Plant Molecular Biology Reporter

, Volume 37, Issue 1–2, pp 63–73 | Cite as

Application of High-Throughput Sequencing to Evaluate the Genetic Diversity Among Wild Apple Species Indigenous to Shandong, China, and Introduced Cultivars

  • Yuansheng Chang
  • Ping He
  • Haibo Wang
  • Huifeng Li
  • Sen Wang
  • Linguang LiEmail author
Original Paper


The Taiyi mountainous region of Shandong province in eastern China has an abundance of wild Malus species. We evaluated the genetic diversity of 88 Malus accessions (45 Asian apple cultivars, 10 American apple cultivars, 12 European apple cultivars, 19 Chinese wild apples, and two apple cultivars with unknown origins) based on single-nucleotide polymorphism (SNP) markers. A total of 38,364 SNPs were obtained with an average of 2256 SNPs per chromosome. The average of the polymorphism information content (PIC), gene diversity, and allele frequency for SNPs was 0.268, 0.306, and 0.364, respectively. A circular phylogenetic tree constructed based on SNP data revealed that the 88 Malus accessions could be divided into three groups. However, a population structure analysis suggested the 88 Malus accessions could be divided into four groups. A principal component analysis (PCA) revealed some population stratification. The first three PCs accounted for 41.62% of the population-wide SNP variation, with PC1 accounting for 33.9%. Moreover, the kinship values of the 88 Malus accessions ranged from 0 to 2.36, with 96.42% of the kinship values between 0 and 0.2. A phylogenetic tree and a PCA indicated the Chinese wild apples widely distributed among the cultivated apples had a diverse genetic background. Characterizing the genetic relationships between cultivated apples and Chinese wild apples is essential for increasing the genetic diversity of the germplasms used by apple breeders.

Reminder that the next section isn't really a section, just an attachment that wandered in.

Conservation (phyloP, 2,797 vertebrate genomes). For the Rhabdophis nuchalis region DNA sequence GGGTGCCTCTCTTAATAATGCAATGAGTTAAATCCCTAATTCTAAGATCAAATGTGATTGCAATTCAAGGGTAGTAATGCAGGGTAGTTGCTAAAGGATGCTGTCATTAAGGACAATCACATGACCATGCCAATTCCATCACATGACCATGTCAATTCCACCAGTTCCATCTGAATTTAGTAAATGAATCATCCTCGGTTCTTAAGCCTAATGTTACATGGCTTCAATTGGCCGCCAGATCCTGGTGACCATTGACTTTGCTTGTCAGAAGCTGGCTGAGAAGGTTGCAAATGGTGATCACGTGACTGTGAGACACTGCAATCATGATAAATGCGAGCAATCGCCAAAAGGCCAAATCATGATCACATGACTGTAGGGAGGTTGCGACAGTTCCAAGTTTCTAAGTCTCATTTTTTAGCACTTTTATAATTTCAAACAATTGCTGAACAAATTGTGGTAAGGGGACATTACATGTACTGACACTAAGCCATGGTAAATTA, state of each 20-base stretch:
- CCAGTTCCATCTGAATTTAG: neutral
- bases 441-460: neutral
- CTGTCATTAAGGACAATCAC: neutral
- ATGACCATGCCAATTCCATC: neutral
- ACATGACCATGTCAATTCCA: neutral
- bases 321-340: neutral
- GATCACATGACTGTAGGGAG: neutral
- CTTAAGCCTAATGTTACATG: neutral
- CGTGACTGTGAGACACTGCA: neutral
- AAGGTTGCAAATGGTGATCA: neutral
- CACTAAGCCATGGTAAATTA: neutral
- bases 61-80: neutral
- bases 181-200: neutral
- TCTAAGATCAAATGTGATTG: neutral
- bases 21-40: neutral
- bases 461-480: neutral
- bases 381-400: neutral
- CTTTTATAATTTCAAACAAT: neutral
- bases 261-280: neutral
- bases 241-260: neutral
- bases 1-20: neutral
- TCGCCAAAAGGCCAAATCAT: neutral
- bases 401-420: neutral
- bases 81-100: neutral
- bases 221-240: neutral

Malus Genetic diversity SLAF-seq Cluster analysis 



We would like to thank China agriculture scientific research institutions and agriculture university supplying the experimental materials. We also would like to thank Liwen Bianji, Edanz Editing China (, for editing the English text of a draft of this manuscript.

Funding Information

This project was supported by the Youth Fund for Shandong Academy of Agriculture Sciences (2016YQN30), the Agricultural Innovation Project for Shandong Academy of Agriculture Sciences (CXGC2016B07), and the Earmarked Fund for China Agriculture Research System (CARS-28).

Supplementary material

11105_2019_1138_MOESM1_ESM.xlsx (62 kb)
ESM 1 (XLSX 62 kb)


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Copyright information

© Springer Science+Business Media, LLC, part of Springer Nature 2019

Authors and Affiliations

  • Yuansheng Chang
    • 1
  • Ping He
    • 1
  • Haibo Wang
    • 1
  • Huifeng Li
    • 1
  • Sen Wang
    • 1
  • Linguang Li
    • 1
    Email author
  1. 1.Shandong Institute of PomologyTai’anPeople’s Republic of China

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